I had not been back to the Sierra for many years when the opportunity for a solitary hike in Yosemite came availiable. Like most of my undertakings, this hike had no plan to it, no "agenda", just a starting point and a vague goal.
In the late sixtys I had found the hetch hetch area of yosemity to be isolated and alluring. As a solo hiker I enjoyed leaving the trailhead without encountering the freshly scrubbed crowds one finds in yosemity valley. I needed to get away; this was the place to start. Once, earlier, I had made my way to Falls creek at the foot of JackMain canyon and wondered what lay beyond; this trip I would explore further.
I departed the trailhead at the dam on a weekday in August; the heat of the day drove me on, I had to gain altitude to cool off. In earlier years I had camped at Beehive and Lake Vernon but not this time. The heat and the many bears I saw along the trail to Beehive drove me to get past Moraine Ridge, into JackMain canyon. At the hottest time of the day there I was, cruising along treeless Moraine Ridge in the blinding brilliance of the Sierra summer afternoon wishing for the cool pools of Falls creek. Finally, midafternoon brought me to a campsite somewhere near the snow-survey meadow where I set up camp and relaxed around the creek for the afternoon. Cooling off in the creek and sunbathing for hours filled the rest of the day. By evening the first hints of a bad sunburn were appearing; so were the mosquitoes.
The previous winter had been one of those heavy snowpack kind, and with a late runoff keeping the middle elevations meadows wet well into late summer, so multitudes of mosquitoes were my company. So imagine me, sunburnt all over, on a hot August evening trying to seek shelter from mosquitoes in the only shelter I had, my down sleeping bag. The night was too warm for any more than a light covering, my burn wanted nothing to touch me, and the skeeters were after my blood. I passed the night fully zipped-in my bag, skin exquisitly sensitive to the touch of the fabric of the bag, covered in sweat, but avoiding those damn bloodsuckers.
The next day's hike up the canyon was notable for the sunburn meeting the backpack at all the pressure points and the mosquitoes meeting all the exposed skin. Before leaving the trailhead I had checked for repellent and had two squeezers of Cutter's. Unfortunatly I discovered this day that one was nearly empty and the other was not full; the rate of use would get me one or two days more, then I would go deetless. Driven by the biting critters I made Dorothy lake by the afternoon where there was a good breeze to keep away the mosquitoes. Three fishermen come over from the east side were at the lake, the first hikers I had met so far. By evening several more campers had arrived but did not make a crowd.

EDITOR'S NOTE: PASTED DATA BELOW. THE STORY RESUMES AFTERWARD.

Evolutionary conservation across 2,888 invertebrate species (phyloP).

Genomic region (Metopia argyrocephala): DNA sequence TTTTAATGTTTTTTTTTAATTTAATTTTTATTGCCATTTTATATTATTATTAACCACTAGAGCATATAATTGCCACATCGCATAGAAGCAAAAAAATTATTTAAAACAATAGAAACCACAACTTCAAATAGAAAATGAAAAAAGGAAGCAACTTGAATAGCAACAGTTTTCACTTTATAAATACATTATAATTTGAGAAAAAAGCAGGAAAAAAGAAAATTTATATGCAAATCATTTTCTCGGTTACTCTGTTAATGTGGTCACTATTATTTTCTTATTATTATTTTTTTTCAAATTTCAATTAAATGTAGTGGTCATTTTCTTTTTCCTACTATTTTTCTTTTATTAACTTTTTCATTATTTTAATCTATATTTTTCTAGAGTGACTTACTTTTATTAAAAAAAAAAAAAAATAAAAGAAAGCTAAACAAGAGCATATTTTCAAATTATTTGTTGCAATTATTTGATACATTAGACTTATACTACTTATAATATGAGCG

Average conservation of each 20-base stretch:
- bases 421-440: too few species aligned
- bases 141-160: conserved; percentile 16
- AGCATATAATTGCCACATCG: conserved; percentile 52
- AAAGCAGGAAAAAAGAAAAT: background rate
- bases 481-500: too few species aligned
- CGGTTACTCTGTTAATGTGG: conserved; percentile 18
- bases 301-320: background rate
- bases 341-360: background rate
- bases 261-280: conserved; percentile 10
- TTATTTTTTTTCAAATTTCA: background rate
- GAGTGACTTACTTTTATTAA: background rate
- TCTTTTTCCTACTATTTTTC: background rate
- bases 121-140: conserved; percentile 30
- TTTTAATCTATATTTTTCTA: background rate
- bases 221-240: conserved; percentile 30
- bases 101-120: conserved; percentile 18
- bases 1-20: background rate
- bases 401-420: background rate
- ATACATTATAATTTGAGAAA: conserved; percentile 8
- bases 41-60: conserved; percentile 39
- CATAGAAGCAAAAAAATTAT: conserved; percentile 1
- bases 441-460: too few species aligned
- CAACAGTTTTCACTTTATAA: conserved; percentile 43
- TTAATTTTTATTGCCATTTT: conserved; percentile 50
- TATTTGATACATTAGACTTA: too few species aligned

After a better night's sleep my next destination was Snow lake, just over Bond pass, an hour or so away. I did much exploring around Snow lake, checking out the old mine, the meadows, and the little two foot high dam that caused all the lakeside trees to be drowned. Snow lake is the eeriest place I have been in the Sierra, I felt spooked there. Many years later when I returned there with my teenage daughter she declared her dislike for the place too.
Early morning found me retracing my steps over Bond pass, returning to JackMain canyon this time with no mosquito repellent. The damn bugs drove me nuts all the way down the canyon; I wanted nothing more than to be away from them. I had thought that lake Vernon would be my evening's campsite with Tiltill valley the next day's spot. No way today. The trailhead and an automotive escape from the biting pests was all that I could envision, so my boots pounded out the miles back to the car while the rest of me tried to numb out.
There is another story in here, too. It's the paradoxical state of being on the trail and rushing to be off the trail. I anticipated this hike for several years, (even now I want to return), yet when I there I rushed through the region, covering in four days what I had planned for seven. Sure, the bugs were awful, the sunburn hurt, but why did I rush it so? Even now some 15 years later, it is so difficult to slow down on the trail and not push to make 15 miles a day when the plan was to make only 7 miles. The return leg of the hike is the most difficult to slow down, somehow being 20 or 25 miles from the car and inbound makes me pass up that planned last campsite and the leisurly walkout on the next day in exchange for an allout push to the vehicle and the race to the highway. The shower and the burger stand could wait till the next day, but I push on.